|Constructed||2010 (Prototype), 2015 (Production model)|
|Operator(s)||Renfe (as of 2015), Flytoget (2018)|
|Line(s) served||AVE Network|
|Car body construction||Aluminium|
|Train length||8-car set, 202.24 m (663 ft 6 in)|
|Car length||End car, 26,780 mm (87 ft 10 in)|
middle cars, 24,780 mm (81 ft 4 in)
|Floor height||1,260 mm (4 ft 2 in)|
|Doors||4 and 8 per car|
|Maximum speed||Design speed,|
350 km/h (220 mph)
320 km/h (200 mph)
|Power output||660 kW (890 hp) per motor, 5,280 kW (7,080 hp) per 4-car set,|
7,920 kW (10,620 hp) per 6-car set,
10,560 kW (14,160 hp) per 8-car set
|Power supply||Overhead catenary|
|Electric system(s)||25 kV 50 Hz AC, 15 kV 16.7 Hz,|
3 kV DC, 1.5 kV DC
|Current collection method||Pantograph|
|Track gauge||1,435 mm (4 ft 8 1⁄2 in) standard gauge,|
1,668 mm (5 ft 5 21⁄32 in) (Iberian gauge),
Oaris is a non-articulated electric multiple unit with distributed traction, enabling 4-car, 6-car and 8-car configurations. Each car have one powered bogie, with electric motors on both wheelsets, and one unpowered bogie. Power equipment is designed to enable adaptation to all four of the main overhead electrification systems in use across Europe. For the train, running gear with 1,435 mm (4 ft 8 1⁄2 in) (standard gauge), 1,668 mm (5 ft 5 21⁄32 in) (Iberian gauge) and variable gauge options has been developed.
The train is fitted with 660 kW (890 hp) motors, giving a total power of 5,280 kW (7,080 hp) in the 4-car, 7,920 kW (10,620 hp) in the 6-car, and 10,560 kW (14,160 hp) in the 8-car configuration. Design speed is 350 km/h (220 mph), the service top speed is 320 km/h (200 mph).
- May 2010. After fours years of development in a project supported by CDTI, CAF announced the Oaris platform with the unveiling of a full-scale mock-up in May 2010 in the International Rail Forum 2010 at Valencia.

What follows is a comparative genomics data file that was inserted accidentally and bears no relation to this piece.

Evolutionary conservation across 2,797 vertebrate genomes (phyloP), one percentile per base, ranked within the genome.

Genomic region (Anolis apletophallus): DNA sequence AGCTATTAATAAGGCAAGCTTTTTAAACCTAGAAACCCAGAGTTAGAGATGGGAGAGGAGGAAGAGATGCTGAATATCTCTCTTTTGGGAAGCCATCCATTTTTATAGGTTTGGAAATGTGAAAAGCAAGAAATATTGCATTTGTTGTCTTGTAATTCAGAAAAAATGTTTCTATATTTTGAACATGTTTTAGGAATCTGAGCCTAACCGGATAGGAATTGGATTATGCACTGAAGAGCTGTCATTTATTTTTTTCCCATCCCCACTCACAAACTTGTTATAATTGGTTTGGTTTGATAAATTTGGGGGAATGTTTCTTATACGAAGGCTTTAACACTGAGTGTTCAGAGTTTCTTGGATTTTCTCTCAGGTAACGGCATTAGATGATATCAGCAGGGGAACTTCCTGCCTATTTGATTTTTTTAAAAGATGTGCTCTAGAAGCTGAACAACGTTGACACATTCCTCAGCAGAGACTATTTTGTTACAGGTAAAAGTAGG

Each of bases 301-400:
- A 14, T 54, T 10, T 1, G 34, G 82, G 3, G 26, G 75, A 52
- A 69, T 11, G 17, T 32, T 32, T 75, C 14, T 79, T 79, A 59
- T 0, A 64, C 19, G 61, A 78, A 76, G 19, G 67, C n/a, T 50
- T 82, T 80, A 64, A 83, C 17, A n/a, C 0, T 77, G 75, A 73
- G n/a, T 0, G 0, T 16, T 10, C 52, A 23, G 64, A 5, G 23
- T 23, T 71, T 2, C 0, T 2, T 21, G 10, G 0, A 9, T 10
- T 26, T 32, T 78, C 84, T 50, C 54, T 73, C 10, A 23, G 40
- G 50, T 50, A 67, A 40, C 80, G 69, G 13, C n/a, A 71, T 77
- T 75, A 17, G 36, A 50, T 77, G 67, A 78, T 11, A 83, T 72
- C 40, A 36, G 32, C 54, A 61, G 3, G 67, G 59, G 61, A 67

- September 2010. A prototype starts to be assembled by CAF. It has 4 cars and is designed for 216 seats. Renfe has reserved the class 105 for the prototype.
- January 14, 2011. CAF announces that the prototype is finished and will undergo dynamic tests in early 2011.
- December 2011. Four-car prototype undergoes trials at up to 352 km/h on the Madrid to Sevilla route.
- Spring 2013. Prototype gets homologation by Brazilian Railindustry Association, which will allow CAF to offer trains for the proposed high-speed rail connection between Rio de Janeiro and São Paulo.
- 2013. Test runs for homologation in Spain. In October 2013 company sources said the approval process of Oaris is in the final stages and within months is ready for operation.
- March 2015: The Norwegian airport train operator Flytoget ordered eight 4-car trainsets (maximum speed 250 km/h) to supply their 16 trains fleet on their Drammen-Oslo-Gardermoen Airport service and will be allowed to run at a maximum speed of 210 km/h on the line, starting from 2019. They will be known as Class 78.
- Ltd, DVV Media International. "Flytoget orders CAF Oaris trainsets". Railway Gazette. Retrieved 28 June 2019.
- "CAF-Construcciones y Auxiliar de Ferrocarriles, your railway solutions". Caf.net. Retrieved 2019-06-28.
- "CAF unveils Oaris high speed train concept". Railway Gazette International. 27 May 2010.
- "CAF tests prototype Oaris high speed train". Railway Gazette International. 13 December 2011.
- "CAF Oaris - Ferropedia". www.ferropedia.es. Retrieved 28 June 2019.
- "CAF sacará a vía su tren de alta velocidad en el primer trimestre" (in Spanish). Diario Vasco. 14 January 2011.
- Carlos Gómez (10 May 2013). "CAF corre menos para no descarrilar" (in Spanish). El Pais. Retrieved 13 January 2014.
- Miguel Ánguel Gavira (28 October 2013). "Talgo y CAF quieren aprovechar la apertura ferroviaria para impulsar sus nuevos AVE" (in Spanish). elEconomista.es. Retrieved 13 January 2014.
- (in Norwegian
- "Electronic Public Records – 2015/866 - Flytoget - Nye togsett type 78" (in Norwegian). Norwegian Railway Authority. Retrieved 2 May 2017.